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The ox knoweth his owner, and the ass his

master's crib :-but Ifrael doth not know, -my people doth not consider.

IS a severe but an affectionate re

proach of the prophet's, laid against the Israelites, --which may safely be applied to every heedless, and unthankful people, who are neither won by God's mercies, or terrified by his punishments. - There is a giddy, thoughless, intemperate spirit gone forth - into the world, which poffefses the generality of mankind, and the reason the world is undone, is, because the world does not consider,-considers neither awful rea gard to God, or the true relation themselves bear to him.---Could they consider this, and learn to weigh the causes, and compare the consequences of things, and to exercise the reason, which God has put into us for the government


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and direction of our lives, there would be some hopes of a reformation:--but, as the world goes, there is no leisure for such enquiries, and so full are our minds of other matters, that we have not time to ask, or a heart to answer the questions we ought to put to ourselves.

Whatever our condicion is, 'tis good to be acquainted with it in time, to be able to supply what is wanting, -and examine the Itate of our accompts, before we come to give them up to an impartial judge.

The most inconsiderate see the reasonableness of this,—there being few. I believe, either so thoughtless, or even fo bad, but that they sometimes enter upon this duty, and have some short intervals of self-examination, which they are forced upon, if from no other motive, yet at least to free themselves from the load and oppression of spirits, they muft necessarily be subject to without it.But as the scripture frequently intimates, and observation confirms it daily,--that there are many mistakes


attending the discharge of this duty,— I cannot make the remainder of this discourse more useful, than by a short enquiry into them. I shall therefore, first, beg leave to remind you of some of the many unhappy ways, by which we often fet about this irksome task of proving our works, without being either the better, 'or the wiser for the employ: ment.

And first then let us begin with that, which is the foundation of almost all the other false measures we take in this matter,----that is, the setting about the examination of our works, before we are prepared with

honest dispositions to amend them.------- This is beginning the work at the wrong end. These previous dispositions in the heart, are the wheels that should make this work go easily and successfully forwards,---and to take them off, and proceed without them, 'tis no miracle, if like Pharaoh's chariots, they that drive them ----drive them heavily along..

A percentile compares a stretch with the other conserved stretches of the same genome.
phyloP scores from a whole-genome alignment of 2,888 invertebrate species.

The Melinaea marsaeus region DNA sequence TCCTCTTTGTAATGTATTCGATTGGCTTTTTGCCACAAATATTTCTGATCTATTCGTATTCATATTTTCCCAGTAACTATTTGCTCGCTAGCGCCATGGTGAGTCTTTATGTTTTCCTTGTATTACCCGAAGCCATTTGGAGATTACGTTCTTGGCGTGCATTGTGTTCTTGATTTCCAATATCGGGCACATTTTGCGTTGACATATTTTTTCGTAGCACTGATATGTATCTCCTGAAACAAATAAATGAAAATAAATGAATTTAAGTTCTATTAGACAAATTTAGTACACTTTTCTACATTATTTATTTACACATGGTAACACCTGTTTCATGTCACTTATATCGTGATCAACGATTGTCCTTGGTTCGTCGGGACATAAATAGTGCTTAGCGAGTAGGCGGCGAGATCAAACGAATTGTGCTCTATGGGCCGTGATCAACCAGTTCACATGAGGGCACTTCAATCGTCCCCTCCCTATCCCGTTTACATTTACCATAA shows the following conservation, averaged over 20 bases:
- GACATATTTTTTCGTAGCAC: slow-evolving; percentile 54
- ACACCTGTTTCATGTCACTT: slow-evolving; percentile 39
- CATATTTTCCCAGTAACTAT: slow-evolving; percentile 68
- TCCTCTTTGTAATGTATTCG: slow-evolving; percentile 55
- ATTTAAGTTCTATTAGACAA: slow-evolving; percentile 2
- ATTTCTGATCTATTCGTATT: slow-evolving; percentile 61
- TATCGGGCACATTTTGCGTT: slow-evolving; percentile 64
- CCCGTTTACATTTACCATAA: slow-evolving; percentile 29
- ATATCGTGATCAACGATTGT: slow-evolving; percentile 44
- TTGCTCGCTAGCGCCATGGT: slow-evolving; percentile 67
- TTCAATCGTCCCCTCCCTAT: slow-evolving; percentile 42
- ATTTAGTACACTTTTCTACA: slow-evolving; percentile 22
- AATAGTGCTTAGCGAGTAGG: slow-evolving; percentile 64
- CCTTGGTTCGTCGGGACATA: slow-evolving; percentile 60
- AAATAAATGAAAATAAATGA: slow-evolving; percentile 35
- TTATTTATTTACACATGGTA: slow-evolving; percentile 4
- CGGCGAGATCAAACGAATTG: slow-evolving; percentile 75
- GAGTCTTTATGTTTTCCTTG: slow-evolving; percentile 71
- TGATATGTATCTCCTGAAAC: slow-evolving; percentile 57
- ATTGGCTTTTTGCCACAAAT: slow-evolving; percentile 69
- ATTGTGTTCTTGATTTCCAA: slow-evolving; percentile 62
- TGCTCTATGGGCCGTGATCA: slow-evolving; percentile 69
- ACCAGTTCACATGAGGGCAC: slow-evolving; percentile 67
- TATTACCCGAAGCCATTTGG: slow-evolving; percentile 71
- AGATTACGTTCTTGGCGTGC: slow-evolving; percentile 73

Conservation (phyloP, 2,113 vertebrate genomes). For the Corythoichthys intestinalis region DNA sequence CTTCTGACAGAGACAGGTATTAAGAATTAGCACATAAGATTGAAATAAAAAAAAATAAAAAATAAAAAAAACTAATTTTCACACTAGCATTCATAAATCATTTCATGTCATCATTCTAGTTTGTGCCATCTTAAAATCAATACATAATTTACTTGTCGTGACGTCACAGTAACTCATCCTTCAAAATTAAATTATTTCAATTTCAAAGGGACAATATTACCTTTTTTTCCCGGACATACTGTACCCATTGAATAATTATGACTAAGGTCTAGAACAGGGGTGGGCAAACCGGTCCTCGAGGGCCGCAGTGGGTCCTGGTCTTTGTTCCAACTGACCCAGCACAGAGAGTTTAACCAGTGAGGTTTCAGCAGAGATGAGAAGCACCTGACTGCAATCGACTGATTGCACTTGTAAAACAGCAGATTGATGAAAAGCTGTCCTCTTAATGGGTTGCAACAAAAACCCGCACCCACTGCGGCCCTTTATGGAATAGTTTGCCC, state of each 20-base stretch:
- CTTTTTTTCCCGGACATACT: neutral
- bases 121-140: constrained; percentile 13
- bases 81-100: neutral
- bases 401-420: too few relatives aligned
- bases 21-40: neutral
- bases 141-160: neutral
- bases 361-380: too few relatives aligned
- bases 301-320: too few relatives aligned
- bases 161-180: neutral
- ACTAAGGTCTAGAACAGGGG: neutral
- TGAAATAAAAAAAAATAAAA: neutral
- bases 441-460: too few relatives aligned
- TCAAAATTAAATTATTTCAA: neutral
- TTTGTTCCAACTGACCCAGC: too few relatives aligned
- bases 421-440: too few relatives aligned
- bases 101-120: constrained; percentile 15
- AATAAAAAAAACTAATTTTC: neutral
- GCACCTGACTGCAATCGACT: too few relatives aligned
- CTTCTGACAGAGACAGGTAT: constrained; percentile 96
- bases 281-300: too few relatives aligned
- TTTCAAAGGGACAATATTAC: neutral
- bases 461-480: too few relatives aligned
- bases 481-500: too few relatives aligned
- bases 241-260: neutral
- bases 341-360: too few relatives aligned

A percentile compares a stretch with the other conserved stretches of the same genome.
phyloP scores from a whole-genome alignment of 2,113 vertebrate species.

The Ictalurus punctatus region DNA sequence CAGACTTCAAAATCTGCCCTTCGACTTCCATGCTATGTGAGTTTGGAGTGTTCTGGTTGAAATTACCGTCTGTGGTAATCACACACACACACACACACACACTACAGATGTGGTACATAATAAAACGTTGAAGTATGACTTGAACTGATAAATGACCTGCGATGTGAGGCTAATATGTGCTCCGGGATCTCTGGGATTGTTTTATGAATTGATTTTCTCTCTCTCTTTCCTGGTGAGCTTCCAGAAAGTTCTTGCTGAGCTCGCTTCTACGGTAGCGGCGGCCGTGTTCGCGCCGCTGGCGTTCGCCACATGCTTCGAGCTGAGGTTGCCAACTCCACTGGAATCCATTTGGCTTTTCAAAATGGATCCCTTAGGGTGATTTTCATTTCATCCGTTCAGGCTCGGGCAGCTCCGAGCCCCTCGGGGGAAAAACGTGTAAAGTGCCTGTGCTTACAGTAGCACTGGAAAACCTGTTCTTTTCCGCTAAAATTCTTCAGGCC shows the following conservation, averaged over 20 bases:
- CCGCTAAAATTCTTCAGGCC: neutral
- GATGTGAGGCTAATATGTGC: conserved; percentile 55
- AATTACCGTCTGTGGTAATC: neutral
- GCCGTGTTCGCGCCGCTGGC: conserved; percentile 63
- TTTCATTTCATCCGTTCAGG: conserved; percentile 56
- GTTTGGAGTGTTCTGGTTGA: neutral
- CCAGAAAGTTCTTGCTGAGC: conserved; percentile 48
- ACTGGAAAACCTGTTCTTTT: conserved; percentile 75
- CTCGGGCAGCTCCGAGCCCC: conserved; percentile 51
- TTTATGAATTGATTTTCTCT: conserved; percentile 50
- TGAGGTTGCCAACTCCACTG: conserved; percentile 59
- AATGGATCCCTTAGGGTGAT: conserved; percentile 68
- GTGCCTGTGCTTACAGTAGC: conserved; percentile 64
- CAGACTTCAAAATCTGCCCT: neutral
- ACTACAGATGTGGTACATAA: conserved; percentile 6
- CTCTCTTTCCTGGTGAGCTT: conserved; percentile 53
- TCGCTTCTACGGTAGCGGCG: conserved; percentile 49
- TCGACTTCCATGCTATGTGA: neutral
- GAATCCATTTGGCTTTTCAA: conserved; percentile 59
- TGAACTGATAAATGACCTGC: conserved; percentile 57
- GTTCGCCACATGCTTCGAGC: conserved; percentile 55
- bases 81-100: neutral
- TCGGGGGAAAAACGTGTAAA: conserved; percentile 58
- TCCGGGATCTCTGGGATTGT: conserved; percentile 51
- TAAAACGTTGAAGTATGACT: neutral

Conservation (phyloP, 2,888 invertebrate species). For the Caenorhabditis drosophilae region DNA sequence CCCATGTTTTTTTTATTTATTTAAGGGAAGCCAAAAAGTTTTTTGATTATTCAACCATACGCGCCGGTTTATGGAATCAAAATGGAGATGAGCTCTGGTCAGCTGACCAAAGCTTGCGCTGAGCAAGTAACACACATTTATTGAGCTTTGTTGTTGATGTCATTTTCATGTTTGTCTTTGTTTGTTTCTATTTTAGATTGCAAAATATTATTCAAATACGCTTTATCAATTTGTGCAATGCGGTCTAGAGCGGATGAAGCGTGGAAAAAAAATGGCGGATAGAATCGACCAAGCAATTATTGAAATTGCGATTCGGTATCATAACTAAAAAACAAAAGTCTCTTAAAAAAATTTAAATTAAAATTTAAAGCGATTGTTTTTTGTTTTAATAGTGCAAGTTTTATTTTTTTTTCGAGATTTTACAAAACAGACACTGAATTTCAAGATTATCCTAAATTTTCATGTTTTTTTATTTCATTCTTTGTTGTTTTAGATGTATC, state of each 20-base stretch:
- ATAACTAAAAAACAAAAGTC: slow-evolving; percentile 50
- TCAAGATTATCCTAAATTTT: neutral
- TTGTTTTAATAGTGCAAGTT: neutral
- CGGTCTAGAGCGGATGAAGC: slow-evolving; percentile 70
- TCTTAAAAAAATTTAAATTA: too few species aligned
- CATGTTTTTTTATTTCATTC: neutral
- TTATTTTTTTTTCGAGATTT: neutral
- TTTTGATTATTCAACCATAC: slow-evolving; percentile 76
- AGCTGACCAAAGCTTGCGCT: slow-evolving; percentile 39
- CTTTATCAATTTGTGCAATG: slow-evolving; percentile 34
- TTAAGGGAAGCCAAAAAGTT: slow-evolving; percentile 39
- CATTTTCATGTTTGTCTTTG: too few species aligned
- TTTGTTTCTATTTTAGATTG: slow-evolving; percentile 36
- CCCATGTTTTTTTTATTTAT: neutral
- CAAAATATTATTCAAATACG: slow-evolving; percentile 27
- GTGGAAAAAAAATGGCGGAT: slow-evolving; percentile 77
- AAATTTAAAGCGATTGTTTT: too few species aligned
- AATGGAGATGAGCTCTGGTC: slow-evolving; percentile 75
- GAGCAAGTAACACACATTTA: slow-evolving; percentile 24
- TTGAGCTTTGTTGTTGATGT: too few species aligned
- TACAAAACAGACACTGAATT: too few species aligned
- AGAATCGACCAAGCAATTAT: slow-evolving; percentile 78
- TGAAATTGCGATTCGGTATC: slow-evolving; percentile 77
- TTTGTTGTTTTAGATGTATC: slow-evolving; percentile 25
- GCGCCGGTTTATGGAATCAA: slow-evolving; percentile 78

Besides, if a man is not sincerely inclined to reform his faults.---'tis not likely he should be inclined to see them.-----nor will all the weekly preparations that ever were wrote, bring him nearer the point;----so that with how serious a face soever he begins to examine,-----he no longer does the office of an enquirer,---but an apologist, whose business is not to search for truth,-----but skilfully to hide it.--------So long.--therefore, as this pre-engagement lasts betwixt the man and his old habits,----there is little prospect of proving his works to any good purpose. -----of, whatever kind they are, with so strong an interest and power on their side.----As in other trials, fo in this, 'tis no wonder, if the evidence is puzzled and confounded, and the several facts and circumstances so twisted from their natural shapes, and the whole proof so altered and confirmed on the other fide, ----as to leave the last state of that man even worse than the first.

A fecond unhappy, though general mistake in this great duty of proving our


works -----is that which the apostle hints at; in the doing it, not by a direct examination of our own actions, but from a comparative view of them, with the lives and actions of other men.

When a man is going to enter upon this work of self-examination ------there is nothing so common, as to see him-----look round him-------instead of looking within him..--He looks round,.----finds out some one, who is more malicious,... fees another that is more covetous, a third that is more proud and imperious than himself,------and so indirealy forms a judgment of himself, not from a review of his life, and a proving of his own works as the apostle directs him, but rather from proving the works of others, and from their infirmities and defects drawing a deceitful conclusion in favour of himself.--.-.--In all competitions of this kind----one may venture to fay, there will be ever so much of felflove in a man, as to draw a flattering likeness of one of the parties------and 'ris well---if he has not so much malignity too, as to give but a coarse picture of


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